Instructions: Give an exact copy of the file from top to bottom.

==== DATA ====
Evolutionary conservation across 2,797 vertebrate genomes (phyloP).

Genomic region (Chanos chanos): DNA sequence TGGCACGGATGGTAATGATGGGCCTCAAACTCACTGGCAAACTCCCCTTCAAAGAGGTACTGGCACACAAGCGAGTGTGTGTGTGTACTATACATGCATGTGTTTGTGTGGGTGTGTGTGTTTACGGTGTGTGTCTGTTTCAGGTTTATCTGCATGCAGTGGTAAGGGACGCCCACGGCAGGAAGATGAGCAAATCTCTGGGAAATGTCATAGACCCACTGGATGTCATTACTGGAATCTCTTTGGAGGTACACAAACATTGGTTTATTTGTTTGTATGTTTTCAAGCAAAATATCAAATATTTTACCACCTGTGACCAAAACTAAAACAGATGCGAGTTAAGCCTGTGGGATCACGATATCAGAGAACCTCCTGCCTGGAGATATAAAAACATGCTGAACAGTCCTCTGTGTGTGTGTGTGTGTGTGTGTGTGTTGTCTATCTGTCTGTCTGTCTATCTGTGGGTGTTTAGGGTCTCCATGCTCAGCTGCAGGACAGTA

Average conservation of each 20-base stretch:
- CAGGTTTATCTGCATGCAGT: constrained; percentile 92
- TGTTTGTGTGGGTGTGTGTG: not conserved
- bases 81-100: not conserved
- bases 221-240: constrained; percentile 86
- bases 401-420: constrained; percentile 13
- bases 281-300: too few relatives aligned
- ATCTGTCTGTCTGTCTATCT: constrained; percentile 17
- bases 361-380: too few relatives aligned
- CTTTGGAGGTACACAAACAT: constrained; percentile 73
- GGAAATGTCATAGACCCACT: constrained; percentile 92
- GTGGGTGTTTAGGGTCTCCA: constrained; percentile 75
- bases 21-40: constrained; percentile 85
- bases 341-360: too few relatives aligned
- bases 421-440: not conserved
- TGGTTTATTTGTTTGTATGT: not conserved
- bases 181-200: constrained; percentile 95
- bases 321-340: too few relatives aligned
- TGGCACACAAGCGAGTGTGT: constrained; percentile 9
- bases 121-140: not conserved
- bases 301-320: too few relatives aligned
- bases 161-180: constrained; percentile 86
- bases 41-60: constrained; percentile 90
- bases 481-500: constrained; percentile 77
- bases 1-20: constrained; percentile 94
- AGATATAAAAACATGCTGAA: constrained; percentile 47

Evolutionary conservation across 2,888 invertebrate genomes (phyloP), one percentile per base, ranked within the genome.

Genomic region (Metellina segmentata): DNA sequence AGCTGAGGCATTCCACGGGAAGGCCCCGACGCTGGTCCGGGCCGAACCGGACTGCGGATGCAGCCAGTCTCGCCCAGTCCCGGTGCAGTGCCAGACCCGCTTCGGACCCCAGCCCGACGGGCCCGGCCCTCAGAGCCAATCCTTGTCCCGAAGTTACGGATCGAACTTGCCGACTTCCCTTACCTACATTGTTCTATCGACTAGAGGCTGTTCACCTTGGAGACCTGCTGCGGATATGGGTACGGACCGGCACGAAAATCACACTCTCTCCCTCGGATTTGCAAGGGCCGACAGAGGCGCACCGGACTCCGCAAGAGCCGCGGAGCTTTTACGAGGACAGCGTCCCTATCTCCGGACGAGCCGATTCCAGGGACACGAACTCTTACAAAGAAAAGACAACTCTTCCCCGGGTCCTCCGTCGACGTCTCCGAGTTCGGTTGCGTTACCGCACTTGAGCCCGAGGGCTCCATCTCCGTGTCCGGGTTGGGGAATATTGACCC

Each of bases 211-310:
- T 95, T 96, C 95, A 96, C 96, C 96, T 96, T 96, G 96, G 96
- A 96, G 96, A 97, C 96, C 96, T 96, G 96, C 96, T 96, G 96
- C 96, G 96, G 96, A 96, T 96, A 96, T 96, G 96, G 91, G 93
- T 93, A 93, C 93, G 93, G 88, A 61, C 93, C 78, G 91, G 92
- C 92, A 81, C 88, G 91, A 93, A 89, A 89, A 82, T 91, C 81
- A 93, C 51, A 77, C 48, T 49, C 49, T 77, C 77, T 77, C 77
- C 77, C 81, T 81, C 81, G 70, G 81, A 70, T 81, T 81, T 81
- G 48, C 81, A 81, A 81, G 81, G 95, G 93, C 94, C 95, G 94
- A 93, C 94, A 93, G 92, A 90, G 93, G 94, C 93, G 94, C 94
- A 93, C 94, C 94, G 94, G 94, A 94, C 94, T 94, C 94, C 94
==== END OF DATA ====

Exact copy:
Evolutionary conservation across 2,797 vertebrate genomes (phyloP).

Genomic region (Chanos chanos): DNA sequence TGGCACGGATGGTAATGATGGGCCTCAAACTCACTGGCAAACTCCCCTTCAAAGAGGTACTGGCACACAAGCGAGTGTGTGTGTGTACTATACATGCATGTGTTTGTGTGGGTGTGTGTGTTTACGGTGTGTGTCTGTTTCAGGTTTATCTGCATGCAGTGGTAAGGGACGCCCACGGCAGGAAGATGAGCAAATCTCTGGGAAATGTCATAGACCCACTGGATGTCATTACTGGAATCTCTTTGGAGGTACACAAACATTGGTTTATTTGTTTGTATGTTTTCAAGCAAAATATCAAATATTTTACCACCTGTGACCAAAACTAAAACAGATGCGAGTTAAGCCTGTGGGATCACGATATCAGAGAACCTCCTGCCTGGAGATATAAAAACATGCTGAACAGTCCTCTGTGTGTGTGTGTGTGTGTGTGTGTGTTGTCTATCTGTCTGTCTGTCTATCTGTGGGTGTTTAGGGTCTCCATGCTCAGCTGCAGGACAGTA

Average conservation of each 20-base stretch:
- CAGGTTTATCTGCATGCAGT: constrained; percentile 92
- TGTTTGTGTGGGTGTGTGTG: not conserved
- bases 81-100: not conserved
- bases 221-240: constrained; percentile 86
- bases 401-420: constrained; percentile 13
- bases 281-300: too few relatives aligned
- ATCTGTCTGTCTGTCTATCT: constrained; percentile 17
- bases 361-380: too few relatives aligned
- CTTTGGAGGTACACAAACAT: constrained; percentile 73
- GGAAATGTCATAGACCCACT: constrained; percentile 92
- GTGGGTGTTTAGGGTCTCCA: constrained; percentile 75
- bases 21-40: constrained; percentile 85
- bases 341-360: too few relatives aligned
- bases 421-440: not conserved
- TGGTTTATTTGTTTGTATGT: not conserved
- bases 181-200: constrained; percentile 95
- bases 321-340: too few relatives aligned
- TGGCACACAAGCGAGTGTGT: constrained; percentile 9
- bases 121-140: not conserved
- bases 301-320: too few relatives aligned
- bases 161-180: constrained; percentile 86
- bases 41-60: constrained; percentile 90
- bases 481-500: constrained; percentile 77
- bases 1-20: constrained; percentile 94
- AGATATAAAAACATGCTGAA: constrained; percentile 47

Evolutionary conservation across 2,888 invertebrate genomes (phyloP), one percentile per base, ranked within the genome.

Genomic region (Metellina segmentata): DNA sequence AGCTGAGGCATTCCACGGGAAGGCCCCGACGCTGGTCCGGGCCGAACCGGACTGCGGATGCAGCCAGTCTCGCCCAGTCCCGGTGCAGTGCCAGACCCGCTTCGGACCCCAGCCCGACGGGCCCGGCCCTCAGAGCCAATCCTTGTCCCGAAGTTACGGATCGAACTTGCCGACTTCCCTTACCTACATTGTTCTATCGACTAGAGGCTGTTCACCTTGGAGACCTGCTGCGGATATGGGTACGGACCGGCACGAAAATCACACTCTCTCCCTCGGATTTGCAAGGGCCGACAGAGGCGCACCGGACTCCGCAAGAGCCGCGGAGCTTTTACGAGGACAGCGTCCCTATCTCCGGACGAGCCGATTCCAGGGACACGAACTCTTACAAAGAAAAGACAACTCTTCCCCGGGTCCTCCGTCGACGTCTCCGAGTTCGGTTGCGTTACCGCACTTGAGCCCGAGGGCTCCATCTCCGTGTCCGGGTTGGGGAATATTGACCC

Each of bases 211-310:
- T 95, T 96, C 95, A 96, C 96, C 96, T 96, T 96, G 96, G 96
- A 96, G 96, A 97, C 96, C 96, T 96, G 96, C 96, T 96, G 96
- C 96, G 96, G 96, A 96, T 96, A 96, T 96, G 96, G 91, G 93
- T 93, A 93, C 93, G 93, G 88, A 61, C 93, C 78, G 91, G 92
- C 92, A 81, C 88, G 91, A 93, A 89, A 89, A 82, T 91, C 81
- A 93, C 51, A 77, C 48, T 49, C 49, T 77, C 77, T 77, C 77
- C 77, C 81, T 81, C 81, G 70, G 81, A 70, T 81, T 81, T 81
- G 48, C 81, A 81, A 81, G 81, G 95, G 93, C 94, C 95, G 94
- A 93, C 94, A 93, G 92, A 90, G 93, G 94, C 93, G 94, C 94
- A 93, C 94, C 94, G 94, G 94, A 94, C 94, T 94, C 94, C 94